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Assessing the Readiness of Coal Producing Regions for Socio-Economic Transformation


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Jakarta, 1 September 2023 – In 2022, Indonesia will be the third largest coal producing country in the world. This has had a number of good and bad impacts on Indonesia, especially coal producing areas, such as Paser Regency in East Kalimantan and Muara Enim Regency in South Sumatra. The coal industry sector directly contributes to Gross Regional Domestic Income (GRDP). The contribution of the coal sector to regional income is quite large. In Paser Regency, East Kalimantan, 70% of GRDP comes from the coal sector. The coal sector also contributes to 20% of the East Kalimantan provincial APBD. Meanwhile, in Muara Enim Regency, the coal industry contributes to 50% of the GRDP and 20% of the APBD of South Sumatra Province. 

Julius Christian, Research Manager of the Institute for Essential Services Reform (IESR), explained that the downward trend in global coal use and demand will accelerate in line with the increasing climate commitments of Indonesian coal export destination countries such as China, India and Vietnam. 

“If these countries increase their climate commitments to be compatible with the Paris Agreement targets, there will be a drastic reduction in Indonesian coal. “This will certainly have an economic and social impact on Indonesia’s coal producing regions,” said Julius. 

Economic dependence on this one sector has become a concern for local governments. This was explained at the launch of the IESR Study entitled “Just Transition in Coal Producing Regions” (1/9). IESR Social and Economic Analyst, Martha Jesica, said that coal producing regional governments sometimes do not understand the risks of the energy transition. However, they understand that economic dependence on one sector is not good. 

“As an effort to get out of this dependency, the regional government is supporting the company’s CSR initiatives and starting to identify opportunities for economic diversification,” explained Martha. 

Ilham Surya, IESR Environmental Policy Analyst, added that preparing human resource capacity is an important point in making a just transition. 

“Considering that there will be changes from economic sectors that are familiar to them, such as mining, towards clean energy, there needs to be capacity building which includes education (including) financial literacy and health quality,” he added.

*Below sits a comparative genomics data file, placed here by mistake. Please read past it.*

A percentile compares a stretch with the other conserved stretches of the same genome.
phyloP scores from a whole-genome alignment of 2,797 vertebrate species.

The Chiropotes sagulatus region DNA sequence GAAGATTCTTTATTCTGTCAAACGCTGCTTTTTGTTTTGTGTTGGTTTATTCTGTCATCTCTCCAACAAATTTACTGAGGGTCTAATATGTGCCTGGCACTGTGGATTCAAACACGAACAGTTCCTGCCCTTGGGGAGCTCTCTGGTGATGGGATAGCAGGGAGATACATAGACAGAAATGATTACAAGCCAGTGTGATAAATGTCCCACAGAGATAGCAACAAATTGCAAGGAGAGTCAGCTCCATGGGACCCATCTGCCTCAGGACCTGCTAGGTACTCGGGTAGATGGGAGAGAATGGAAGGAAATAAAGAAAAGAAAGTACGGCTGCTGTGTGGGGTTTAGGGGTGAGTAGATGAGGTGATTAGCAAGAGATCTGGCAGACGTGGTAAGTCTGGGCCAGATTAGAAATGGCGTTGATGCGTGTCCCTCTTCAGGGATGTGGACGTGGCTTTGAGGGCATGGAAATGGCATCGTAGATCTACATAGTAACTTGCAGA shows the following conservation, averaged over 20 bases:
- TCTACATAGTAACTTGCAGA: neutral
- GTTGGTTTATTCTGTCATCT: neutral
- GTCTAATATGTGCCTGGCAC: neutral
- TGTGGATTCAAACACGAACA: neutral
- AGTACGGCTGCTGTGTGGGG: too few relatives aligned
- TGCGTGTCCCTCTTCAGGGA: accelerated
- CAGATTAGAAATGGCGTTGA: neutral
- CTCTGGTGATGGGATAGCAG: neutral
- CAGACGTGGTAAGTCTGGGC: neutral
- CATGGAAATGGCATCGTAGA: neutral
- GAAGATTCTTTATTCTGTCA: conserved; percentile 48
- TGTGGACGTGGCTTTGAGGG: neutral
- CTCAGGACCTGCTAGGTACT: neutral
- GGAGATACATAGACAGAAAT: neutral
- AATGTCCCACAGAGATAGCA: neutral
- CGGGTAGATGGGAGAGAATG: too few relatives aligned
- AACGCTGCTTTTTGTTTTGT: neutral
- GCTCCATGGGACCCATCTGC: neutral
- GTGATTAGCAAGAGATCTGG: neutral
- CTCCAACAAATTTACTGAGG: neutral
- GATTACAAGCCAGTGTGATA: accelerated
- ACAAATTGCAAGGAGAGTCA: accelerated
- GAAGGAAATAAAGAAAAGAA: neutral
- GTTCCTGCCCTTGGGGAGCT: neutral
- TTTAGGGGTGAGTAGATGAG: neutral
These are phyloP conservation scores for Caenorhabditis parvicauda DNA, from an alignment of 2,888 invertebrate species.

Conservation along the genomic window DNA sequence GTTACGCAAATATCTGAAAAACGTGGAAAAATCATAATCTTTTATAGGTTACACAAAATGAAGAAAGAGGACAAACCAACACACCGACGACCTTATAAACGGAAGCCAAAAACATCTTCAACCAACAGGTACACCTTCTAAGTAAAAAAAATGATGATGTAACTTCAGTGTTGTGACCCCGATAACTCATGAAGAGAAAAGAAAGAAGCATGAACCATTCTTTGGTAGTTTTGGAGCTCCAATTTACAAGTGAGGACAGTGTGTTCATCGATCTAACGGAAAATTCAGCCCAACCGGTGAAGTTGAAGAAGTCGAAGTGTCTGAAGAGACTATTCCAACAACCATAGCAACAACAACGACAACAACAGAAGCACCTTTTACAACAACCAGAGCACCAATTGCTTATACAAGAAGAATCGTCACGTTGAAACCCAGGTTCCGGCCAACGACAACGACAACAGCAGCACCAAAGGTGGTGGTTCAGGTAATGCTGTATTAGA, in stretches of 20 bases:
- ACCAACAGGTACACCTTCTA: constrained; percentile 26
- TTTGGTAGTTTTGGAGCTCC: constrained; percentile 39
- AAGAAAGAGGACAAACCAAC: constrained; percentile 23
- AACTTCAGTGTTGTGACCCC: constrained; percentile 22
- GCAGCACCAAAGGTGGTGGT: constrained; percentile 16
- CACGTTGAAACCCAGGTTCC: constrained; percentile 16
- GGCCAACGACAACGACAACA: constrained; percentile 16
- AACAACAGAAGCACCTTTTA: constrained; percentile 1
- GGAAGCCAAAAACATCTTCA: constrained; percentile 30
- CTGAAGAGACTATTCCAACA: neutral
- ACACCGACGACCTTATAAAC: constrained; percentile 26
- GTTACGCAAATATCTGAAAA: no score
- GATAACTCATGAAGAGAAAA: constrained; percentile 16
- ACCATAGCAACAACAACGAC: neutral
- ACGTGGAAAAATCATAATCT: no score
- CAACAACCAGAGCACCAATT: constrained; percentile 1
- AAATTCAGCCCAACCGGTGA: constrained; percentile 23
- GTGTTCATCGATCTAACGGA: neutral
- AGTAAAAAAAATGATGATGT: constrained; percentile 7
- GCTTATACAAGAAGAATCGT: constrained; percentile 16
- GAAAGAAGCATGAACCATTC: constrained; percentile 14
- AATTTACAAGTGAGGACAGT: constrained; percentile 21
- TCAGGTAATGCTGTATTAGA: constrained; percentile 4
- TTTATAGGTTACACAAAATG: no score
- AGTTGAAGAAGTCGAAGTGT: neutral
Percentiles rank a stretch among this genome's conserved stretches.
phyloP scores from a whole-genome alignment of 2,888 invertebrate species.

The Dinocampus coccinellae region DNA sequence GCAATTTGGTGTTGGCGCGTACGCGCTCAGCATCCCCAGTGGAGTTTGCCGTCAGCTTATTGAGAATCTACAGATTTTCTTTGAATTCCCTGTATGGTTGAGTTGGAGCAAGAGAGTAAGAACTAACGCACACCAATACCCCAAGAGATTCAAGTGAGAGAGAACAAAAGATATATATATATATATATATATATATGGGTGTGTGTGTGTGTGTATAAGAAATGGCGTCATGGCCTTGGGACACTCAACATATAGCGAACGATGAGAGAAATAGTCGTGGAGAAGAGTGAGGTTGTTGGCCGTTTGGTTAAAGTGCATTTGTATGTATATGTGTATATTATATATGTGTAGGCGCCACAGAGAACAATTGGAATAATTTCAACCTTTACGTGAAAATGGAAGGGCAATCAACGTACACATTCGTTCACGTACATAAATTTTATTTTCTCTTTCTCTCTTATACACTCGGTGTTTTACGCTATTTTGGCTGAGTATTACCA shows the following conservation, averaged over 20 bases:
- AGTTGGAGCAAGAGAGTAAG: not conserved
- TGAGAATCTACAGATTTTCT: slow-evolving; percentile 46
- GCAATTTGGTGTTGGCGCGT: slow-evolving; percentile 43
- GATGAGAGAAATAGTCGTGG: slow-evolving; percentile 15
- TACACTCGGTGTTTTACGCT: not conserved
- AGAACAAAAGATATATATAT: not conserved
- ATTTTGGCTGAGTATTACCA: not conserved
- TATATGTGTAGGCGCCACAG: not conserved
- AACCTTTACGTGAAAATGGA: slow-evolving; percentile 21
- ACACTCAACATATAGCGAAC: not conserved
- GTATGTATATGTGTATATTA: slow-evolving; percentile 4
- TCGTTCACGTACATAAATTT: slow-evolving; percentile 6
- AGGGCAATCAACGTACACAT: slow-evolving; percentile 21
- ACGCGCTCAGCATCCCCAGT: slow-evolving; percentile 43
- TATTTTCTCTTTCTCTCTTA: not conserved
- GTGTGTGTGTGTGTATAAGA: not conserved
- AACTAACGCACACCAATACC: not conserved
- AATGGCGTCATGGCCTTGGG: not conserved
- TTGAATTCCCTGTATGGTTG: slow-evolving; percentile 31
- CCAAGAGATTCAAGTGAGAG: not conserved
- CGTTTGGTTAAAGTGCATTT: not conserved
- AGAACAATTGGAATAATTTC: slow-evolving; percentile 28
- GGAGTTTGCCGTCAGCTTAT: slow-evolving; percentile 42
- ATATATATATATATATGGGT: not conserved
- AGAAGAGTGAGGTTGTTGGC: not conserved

Differences in education levels are one of the reasons why local communities in coal-producing areas can only access work at the sub-contractor level. In the response session, Dedi Rustandi, Intermediate Expert Planner, Coordinator of Renewable Energy and Energy Conservation at the Ministry of National Development Planning/Bappenas, conveyed the importance of preparing society for the transition. “Energy transition is an inevitability. Now is the right moment to increase public awareness of the energy transition issue. Our coal reserves actually don’t have that much anymore.” 

On the same occasion, Aris Munandar, Young Expert Policy Analyst, Sub-Coordinator 1, Directorate General of Regional Development, Ministry of Home Affairs, added that the energy transition in coal-producing areas is not only related to the ESDM sector. “We will support it through the RPJMD (Regional Medium-Term Development Planning). The regional vision will be very important to include in these strategic documents because 2024 will be a political year. 

“Regional heads must be thorough in seeing what things must be included in the RPJMD,” he added. 

Verania Andria, as Senior Adviser for Renewable Energy Strategic Program UNDP/Chair of JETP Indonesia’s Just Transition Working Group, believes that there are a number of things that need to be considered in the coal transition process, one of which is economic diversification. 

“The important thing to pay attention to in this economic diversification is related to financial sources that must continue to be explored, we cannot just depend on CSR funds from coal companies (as was the study’s findings),” he said. 

The same thing was also expressed by Uka Wikarya, Head of Regional and Energy Resources Policy Research Group, LPEM UI. 

“The quality of human resources really needs to continue to be improved through education and improving the quality of health. “For the economic sector, it is necessary to look for activities or MSMEs that are independent (not dependent for their operations on coal industry activities), so that the interventions carried out can be sustainable,” explained Uka.

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